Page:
The Consumer Electronics Show (CES) has long been an opportunity for the tech world to gather and see the launch of new products. This year, the in-person venue was limited due to the coronavirus pandemic, but many of the offerings were made available online where they will remain available until February 15.
During and in advance of this year’s CES, Lenovo announced a new line of products. The products included new laptop and desktop computers and a new set of AR glasses for enterprise.
ARPost had a front-row seat, as well as an interview with ThinkReality team leaders, including Lenovo’s AR/VR lead Nathan Pettyjohn to learn more about the ThinkReality A3 and where they land in the larger tech ecosystem.
Lenovo and ThinkReality
This year, in and around CES, Lenovo dropped a huge catalog of new hardware for 2021. That includes a 5G IdeaPad, the Tab P11 line of tablets, the Yoga A107 all-in-one desktop, and editions to the ThinkBook, ThinkPad, and Legion product lines.
While all of these are exciting announcements (I’m writing this on a Lenovo IdeaPad), we’re here for the ThinkReality A3. However, as ThinkReality is part of a larger tech ecosystem, the announcements aren’t entirely unrelated.
“We’ll be leveraging several of the new laptops and workstations,” a ThinkReality executive said in a conference call with ARPost following the announcement.
A Look at the New A3
One of the reasons that ThinkReality’s new AR glasses announcement is so exciting is that we already know what ThinkReality can do in enterprise XR. Their A6 model has already been a huge player in enterprise XR and Lenovo offers VR offerings through their reseller program with Varjo.
That’s not to suggest that the new A3 is just a shinier version of the A6. It’s a ground-up redesign based around the Qualcomm XR1. Using this platform allows the AR glasses to offer an almost identical user experience regardless of how the glasses are being used and with what hardware.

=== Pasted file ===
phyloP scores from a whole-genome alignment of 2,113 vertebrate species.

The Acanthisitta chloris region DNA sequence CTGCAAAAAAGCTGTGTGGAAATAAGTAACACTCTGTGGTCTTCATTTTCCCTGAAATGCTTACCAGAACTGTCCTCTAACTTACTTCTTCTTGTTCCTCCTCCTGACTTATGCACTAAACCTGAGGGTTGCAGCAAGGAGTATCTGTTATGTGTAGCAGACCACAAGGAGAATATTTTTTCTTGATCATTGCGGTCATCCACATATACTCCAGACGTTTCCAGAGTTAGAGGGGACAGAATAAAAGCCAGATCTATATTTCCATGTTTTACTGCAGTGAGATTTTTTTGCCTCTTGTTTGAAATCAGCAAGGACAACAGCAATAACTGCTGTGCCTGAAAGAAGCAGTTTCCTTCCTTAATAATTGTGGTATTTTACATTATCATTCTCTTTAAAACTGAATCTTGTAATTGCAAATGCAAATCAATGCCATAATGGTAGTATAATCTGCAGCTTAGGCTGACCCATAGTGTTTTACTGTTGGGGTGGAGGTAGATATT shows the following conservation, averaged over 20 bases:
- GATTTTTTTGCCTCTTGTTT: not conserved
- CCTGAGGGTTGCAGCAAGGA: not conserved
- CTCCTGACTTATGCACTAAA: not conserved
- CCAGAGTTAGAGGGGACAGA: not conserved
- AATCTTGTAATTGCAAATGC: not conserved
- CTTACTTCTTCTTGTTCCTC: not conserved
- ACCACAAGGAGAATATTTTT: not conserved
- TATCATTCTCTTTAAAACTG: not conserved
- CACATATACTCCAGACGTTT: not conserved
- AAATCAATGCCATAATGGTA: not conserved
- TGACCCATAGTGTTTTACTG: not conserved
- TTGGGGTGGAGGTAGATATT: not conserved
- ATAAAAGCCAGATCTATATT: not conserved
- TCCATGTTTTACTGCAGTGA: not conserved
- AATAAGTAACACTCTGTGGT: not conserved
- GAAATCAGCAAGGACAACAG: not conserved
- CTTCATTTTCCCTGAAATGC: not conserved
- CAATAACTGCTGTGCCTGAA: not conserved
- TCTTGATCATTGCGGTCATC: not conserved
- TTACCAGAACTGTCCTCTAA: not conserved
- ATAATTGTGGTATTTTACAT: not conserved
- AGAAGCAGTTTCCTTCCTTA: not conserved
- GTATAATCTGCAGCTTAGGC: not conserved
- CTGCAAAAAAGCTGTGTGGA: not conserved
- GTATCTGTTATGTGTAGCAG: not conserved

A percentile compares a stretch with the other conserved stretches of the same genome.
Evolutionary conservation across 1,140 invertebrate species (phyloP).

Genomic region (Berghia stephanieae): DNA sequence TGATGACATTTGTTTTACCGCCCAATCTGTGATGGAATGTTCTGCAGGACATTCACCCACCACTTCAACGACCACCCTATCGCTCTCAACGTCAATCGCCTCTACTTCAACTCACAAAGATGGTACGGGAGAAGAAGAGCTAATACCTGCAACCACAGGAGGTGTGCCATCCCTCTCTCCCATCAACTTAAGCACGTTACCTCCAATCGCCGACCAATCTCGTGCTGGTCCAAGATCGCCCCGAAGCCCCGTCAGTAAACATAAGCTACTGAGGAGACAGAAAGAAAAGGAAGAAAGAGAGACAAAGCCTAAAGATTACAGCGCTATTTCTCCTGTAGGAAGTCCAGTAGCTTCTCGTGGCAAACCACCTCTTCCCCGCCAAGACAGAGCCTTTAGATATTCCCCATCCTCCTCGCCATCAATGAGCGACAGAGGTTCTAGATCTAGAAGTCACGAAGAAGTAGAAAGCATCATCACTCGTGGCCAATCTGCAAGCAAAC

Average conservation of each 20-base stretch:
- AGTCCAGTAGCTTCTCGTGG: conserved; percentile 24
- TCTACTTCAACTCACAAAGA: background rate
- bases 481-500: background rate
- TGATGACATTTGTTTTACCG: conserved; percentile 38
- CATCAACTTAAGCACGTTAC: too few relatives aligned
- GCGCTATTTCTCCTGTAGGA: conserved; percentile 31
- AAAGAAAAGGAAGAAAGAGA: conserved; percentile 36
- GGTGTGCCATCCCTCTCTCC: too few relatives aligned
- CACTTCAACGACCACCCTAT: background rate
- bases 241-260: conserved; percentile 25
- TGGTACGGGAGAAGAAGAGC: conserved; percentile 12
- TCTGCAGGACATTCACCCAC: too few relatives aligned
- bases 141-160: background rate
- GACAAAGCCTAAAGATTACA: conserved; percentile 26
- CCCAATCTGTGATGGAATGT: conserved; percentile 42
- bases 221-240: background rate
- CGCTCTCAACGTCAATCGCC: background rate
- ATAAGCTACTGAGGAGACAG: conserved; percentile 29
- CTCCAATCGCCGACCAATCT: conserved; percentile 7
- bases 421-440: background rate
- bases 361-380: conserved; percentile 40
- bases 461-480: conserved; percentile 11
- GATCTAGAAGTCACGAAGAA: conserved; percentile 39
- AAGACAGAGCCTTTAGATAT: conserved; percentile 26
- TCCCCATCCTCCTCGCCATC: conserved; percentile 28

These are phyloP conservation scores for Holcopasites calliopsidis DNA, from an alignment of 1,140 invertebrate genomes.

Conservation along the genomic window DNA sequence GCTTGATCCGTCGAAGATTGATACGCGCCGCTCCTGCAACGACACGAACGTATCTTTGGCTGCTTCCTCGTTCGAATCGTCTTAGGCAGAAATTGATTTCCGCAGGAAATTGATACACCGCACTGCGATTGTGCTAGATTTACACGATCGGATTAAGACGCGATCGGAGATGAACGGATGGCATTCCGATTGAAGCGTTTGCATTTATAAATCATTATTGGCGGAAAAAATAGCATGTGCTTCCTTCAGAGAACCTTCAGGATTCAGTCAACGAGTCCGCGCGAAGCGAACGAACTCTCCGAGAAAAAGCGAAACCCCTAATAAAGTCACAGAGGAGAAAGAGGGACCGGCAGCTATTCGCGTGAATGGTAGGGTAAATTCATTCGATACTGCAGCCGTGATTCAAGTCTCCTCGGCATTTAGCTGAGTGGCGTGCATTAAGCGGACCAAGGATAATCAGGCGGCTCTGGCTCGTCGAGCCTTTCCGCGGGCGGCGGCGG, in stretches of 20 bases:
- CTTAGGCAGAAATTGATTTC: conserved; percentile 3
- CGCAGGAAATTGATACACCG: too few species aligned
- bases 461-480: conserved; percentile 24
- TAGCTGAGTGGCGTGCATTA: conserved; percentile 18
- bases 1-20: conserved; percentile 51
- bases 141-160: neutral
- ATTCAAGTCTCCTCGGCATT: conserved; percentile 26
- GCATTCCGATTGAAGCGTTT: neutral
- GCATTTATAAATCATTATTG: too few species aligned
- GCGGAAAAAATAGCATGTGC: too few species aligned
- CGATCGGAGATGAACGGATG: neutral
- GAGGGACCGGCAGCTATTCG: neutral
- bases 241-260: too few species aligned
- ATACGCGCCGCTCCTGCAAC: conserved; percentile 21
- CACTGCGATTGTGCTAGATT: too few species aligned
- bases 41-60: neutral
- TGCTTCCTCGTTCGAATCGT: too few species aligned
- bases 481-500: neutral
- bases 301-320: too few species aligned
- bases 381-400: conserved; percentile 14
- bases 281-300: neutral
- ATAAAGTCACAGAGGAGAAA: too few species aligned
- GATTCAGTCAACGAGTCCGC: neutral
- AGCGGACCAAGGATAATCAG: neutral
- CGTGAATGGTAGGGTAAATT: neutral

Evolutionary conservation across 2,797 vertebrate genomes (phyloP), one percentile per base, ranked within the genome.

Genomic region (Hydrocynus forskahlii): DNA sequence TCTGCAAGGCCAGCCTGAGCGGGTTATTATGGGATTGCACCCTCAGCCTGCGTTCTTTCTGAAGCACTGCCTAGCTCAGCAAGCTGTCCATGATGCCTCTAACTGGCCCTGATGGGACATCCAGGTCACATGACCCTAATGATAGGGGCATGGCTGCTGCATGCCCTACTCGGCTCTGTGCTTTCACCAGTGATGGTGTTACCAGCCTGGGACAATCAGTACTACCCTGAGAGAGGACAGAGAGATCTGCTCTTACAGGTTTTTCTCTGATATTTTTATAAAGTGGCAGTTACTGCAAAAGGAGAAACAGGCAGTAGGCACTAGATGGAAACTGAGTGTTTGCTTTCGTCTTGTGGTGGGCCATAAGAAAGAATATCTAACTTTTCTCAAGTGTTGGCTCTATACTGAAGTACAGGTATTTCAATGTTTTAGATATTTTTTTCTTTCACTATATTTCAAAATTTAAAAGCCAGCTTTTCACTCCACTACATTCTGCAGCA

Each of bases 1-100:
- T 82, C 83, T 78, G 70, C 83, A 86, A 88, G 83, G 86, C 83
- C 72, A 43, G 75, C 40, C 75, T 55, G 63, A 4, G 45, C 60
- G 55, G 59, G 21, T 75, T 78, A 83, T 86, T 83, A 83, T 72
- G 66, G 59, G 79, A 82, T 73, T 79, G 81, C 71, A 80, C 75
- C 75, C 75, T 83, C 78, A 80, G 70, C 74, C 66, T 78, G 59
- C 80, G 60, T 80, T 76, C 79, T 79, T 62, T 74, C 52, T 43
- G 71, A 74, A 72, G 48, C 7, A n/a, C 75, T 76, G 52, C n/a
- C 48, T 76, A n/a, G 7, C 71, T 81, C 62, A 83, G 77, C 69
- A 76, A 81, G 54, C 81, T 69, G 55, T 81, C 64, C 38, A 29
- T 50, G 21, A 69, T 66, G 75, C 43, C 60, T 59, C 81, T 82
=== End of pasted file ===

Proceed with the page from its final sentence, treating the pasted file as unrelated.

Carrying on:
The AR glasses feature a “modular design” to allow for personalized fitting, optional safety features, and use with prescription glasses. As of this time, no price estimates on the glasses are publically available.
The A3 comes in two basic versions, the PC Edition and the Industrial Edition.
“The versatility of the A3 is designed for compatibility with PC and select Motorola phones,” Pettyjohn said on the call. Because Motorola is also part of the Lenovo ecosystem, Lenovo is able to offer end-to-end hardware for the ThinkReality platform regardless of whether the user has a PC or mobile use case.
Two Editions for Countless Use Cases
The PC Edition allows a connection to a compatible computer and is largely intended for the use of virtual monitors.
The AR glasses were already being designed for collaboration and coworking before the coronavirus changed the market for AR glasses. With more people working from home, the ability to have three displays with no physical monitor taking up desk space became the focus.
“There are a lot of really interesting things that we envision that we can do with virtual monitors,” said Pettyjohn. “Straight out of the gate, we knew that we wanted to make sure that we’ve nailed that first 2D monitor experience.”
The Industrial Edition is focused more on turnkey applications with custom content specifically angled toward guided workflow, remote assistance, and 3D visualization. It connects with compatible Motorola phones on a belt-clip for convenient, safe, and comfortable long-term wear. It also comes available with industrial lenses and side shields for use in non-office settings.
What Would You Do With Three Virtual Monitors?
In addition to being some of the most exciting XR news to come out of CES this year, the A3 is a significant example of how XR technology is responding to the COVID-19 pandemic by doing more or less exactly what it was before.
While AR glasses were always going to be the future of work, the A3 is a huge step forward in changing the way that non-frontline work is done by using XR to overcome the limitations of workspace.